The occurrence of aluminum-induced encephalopathy in dialysis patients was first reported in the mid-1970s, based on case reports from Canada and the Netherlands. Significantly increased levels of aluminum in patient plasma were found to be caused by using aluminum-coated anodes for preheating raw water for use in dialysate production. It was not until later that the so-called reverse osmosis process was implemented for water treatment, after which aluminum intoxication in dialysis patients has only rarely occurred.
However, the authors of the article (1) must be corrected when they state that aluminum salts were added to "dialysate as a phosphate binder". Such a process is impossible in the preparation of dialysate, and it is also completely illogical, as aluminum salts inhibit enteral phosphate reabsorption.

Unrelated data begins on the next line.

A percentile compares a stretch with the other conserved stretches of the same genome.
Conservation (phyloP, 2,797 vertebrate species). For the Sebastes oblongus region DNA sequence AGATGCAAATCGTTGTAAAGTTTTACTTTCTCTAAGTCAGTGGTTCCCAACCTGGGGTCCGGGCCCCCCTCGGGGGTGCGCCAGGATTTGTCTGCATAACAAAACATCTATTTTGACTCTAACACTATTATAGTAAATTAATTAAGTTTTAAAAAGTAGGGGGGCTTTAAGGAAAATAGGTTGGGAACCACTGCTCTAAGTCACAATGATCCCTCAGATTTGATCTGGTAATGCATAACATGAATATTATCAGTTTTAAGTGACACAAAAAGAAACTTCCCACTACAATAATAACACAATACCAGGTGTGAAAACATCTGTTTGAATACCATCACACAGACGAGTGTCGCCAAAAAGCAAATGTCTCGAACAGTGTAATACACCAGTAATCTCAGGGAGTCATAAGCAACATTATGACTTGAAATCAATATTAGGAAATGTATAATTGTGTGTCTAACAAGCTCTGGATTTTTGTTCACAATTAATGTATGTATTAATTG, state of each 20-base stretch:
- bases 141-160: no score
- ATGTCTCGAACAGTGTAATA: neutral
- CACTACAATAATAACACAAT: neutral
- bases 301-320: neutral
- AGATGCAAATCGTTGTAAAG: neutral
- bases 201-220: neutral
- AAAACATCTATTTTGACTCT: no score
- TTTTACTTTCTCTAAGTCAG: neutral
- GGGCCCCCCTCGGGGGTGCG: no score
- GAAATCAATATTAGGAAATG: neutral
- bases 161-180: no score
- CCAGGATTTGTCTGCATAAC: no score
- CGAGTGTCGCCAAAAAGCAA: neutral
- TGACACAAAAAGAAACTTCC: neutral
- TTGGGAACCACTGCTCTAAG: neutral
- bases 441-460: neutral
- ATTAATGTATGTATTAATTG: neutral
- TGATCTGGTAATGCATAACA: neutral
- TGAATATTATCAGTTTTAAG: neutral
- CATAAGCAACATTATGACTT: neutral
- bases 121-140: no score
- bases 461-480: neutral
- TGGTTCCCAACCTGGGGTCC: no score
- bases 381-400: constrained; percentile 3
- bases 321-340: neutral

Dr. med. Helmut Kingreen
Conflict of interest statement
The author declares that no conflict of interest exists..
|1.||Klotz K, Weistenhöfer W, Neff F, Hartwig A, van Thriel C, Drexler H: The health effects of aluminum exposure. Arztebl Int 2017; 114: 653–9.|